The Templates of Mass Shootings

July 15th, 2014

One of the themes I tried to develop in The Shooting Cycle is how we react to different types of mass casualties. For random mass shootings, in places where middle-class America might frequent, deaths are treated very seriously. For random mass shootings on the wrong side of town, where middle-class America would never frequent, deaths are often disregarded.

NPR has a detailed piece about murders in Chicago that explores similar themes. Specifically, the “templates” through which we view different types of mass shootings.

We have a default template for the way we process mass shootings. We scour through every available scrap of the perpetrators’ interior lives – Facebook postings, YouTube videos, interviews with former roommates — to try to find out what drove them to kill. The sites of the massacres become a kind of shorthand: Columbine, Sandy Hook, Fort Hood. We conduct protracted, unsatisfying conversations about gun rights, and about mental illness, and about how we have to make sure that they never happen again.

We also have a template for the kind of carnage we saw in Chicago last weekend, in which at least 80 people were shot in 21 separate shooting incidents. At least 14 people died. The conversation and the coverage here is different, less probing. There are no attempts to illuminate the killer’s psyche, no news coverage of the anniversaries of the shootings. These incidents are generally not treated as discrete events, but as part of a grim, undifferentiated parade of violence in the Chi. It’s a war zone. Welcome to Chiraq. Send in the National Guard.

What these templates have in common is that they blunt the contours of individual lives and their particular, tragic ends.

We have templates that we superimpose on Chicago and places like it. These templates distort the ways violence comes to bear on individual lives, obscure the patterns that come with that violence, and shape the ways we think about ameliorating it. These are each human-scale tragedies worthy of human-scale consideration. To really understand what happened in Chicago last weekend, we have to be able both to see those shootings as mass shootings, and to see the lives they shatter.

The article discusses further how we frame different types of deaths.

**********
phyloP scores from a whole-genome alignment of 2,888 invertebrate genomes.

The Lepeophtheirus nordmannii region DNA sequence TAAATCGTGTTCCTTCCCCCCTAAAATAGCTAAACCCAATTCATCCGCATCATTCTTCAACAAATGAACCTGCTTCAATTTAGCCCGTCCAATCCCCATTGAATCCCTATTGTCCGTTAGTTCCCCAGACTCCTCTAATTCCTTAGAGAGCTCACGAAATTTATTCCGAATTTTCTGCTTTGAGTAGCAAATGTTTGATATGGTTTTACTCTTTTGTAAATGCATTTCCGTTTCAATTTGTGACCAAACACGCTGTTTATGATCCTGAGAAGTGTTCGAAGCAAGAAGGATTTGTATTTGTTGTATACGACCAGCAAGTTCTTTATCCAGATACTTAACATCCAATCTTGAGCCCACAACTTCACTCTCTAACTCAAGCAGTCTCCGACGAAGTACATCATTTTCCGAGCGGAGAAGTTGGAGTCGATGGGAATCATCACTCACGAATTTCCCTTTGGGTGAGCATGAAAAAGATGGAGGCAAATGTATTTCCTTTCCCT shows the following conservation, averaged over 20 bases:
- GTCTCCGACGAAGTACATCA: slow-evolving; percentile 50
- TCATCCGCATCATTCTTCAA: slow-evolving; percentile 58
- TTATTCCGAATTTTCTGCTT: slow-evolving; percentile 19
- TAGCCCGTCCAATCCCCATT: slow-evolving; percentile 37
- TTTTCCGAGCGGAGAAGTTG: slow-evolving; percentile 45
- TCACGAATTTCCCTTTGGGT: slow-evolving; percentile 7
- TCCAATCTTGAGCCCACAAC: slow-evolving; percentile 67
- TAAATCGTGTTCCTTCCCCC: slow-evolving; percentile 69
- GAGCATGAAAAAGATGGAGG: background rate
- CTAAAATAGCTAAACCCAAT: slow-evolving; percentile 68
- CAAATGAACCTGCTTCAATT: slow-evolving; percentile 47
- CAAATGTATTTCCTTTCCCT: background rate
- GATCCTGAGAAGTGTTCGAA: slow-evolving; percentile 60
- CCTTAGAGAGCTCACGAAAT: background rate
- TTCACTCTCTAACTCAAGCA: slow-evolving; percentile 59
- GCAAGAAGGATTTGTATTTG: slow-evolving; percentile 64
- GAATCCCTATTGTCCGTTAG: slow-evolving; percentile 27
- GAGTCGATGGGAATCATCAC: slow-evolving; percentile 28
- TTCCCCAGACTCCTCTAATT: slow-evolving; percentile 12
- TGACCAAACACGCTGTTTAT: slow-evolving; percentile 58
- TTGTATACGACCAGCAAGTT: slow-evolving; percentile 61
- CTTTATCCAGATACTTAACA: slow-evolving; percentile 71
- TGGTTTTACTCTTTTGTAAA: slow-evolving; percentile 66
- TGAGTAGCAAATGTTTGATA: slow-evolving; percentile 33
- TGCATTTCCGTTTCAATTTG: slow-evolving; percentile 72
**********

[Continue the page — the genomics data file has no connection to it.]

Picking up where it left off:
I asked Lansu about how the city’s violence is typically handled in the news media. “In general, most of the stories [in the local media] aren’t focused on the victims,” Lansu said. “That’s not always the case, but the statistics kind of take the lead.”

He went on: “I think the national media only pays attention to Chicago when its an issue of sheer numbers.” But even then, the terminology is still different. “In Chicago, there were [seven] people shot outside of a laundromat, and no one uses the term ‘mass shooting,'” he said, referring to an incident there in June.(There is no official FBI definition for a “mass shooting,” Mother Jones says, although there is one for “mass murder.”)

Shootings perceived as random get more attention, Lansu said. “At the movie theater shooting [in Aurora, Colo.], the theater-goers weren’t going into the theater assuming they were going to be shot. The shooting outside of the laundromat, to me, is much more related to the movie theater. The people in Chicago at the laundromat weren’t expecting to be shot, either.”

It brings to mind the news coverage of the shooting at a Mother’s Day parade in New Orleans last year. Nineteen people were shot, but it, too, was treated as just an especially bloody day in an especially bloody city.

It’s a point that was underlined in a much-discussed column written by David Dennis for theGuardian about the New Orleans incident.

I’ve learned to redefine what constitutes an American tragedy. American tragedies occur where middle America frequents every day: airplanes, business offices, marathons. Where there persists a tangible fear that this could happen to any of us. And rightfully so. Deaths and mayhem anywhere are tragic. That should always be the case. The story here is where American tragedies don’t occur.

American tragedies don’t occur on the southside of Chicago or the New Orleans 9th Ward. They don’t occur where inner city high school kids shoot into school buses or someone shoots at a 10-year old’s birthday party in New Orleans. Or Gary, Indiana. Or Compton. Or Newport News. These are where the forgotten tragedies happen and the cities are left to persevere on their own.

It’s worth a close read.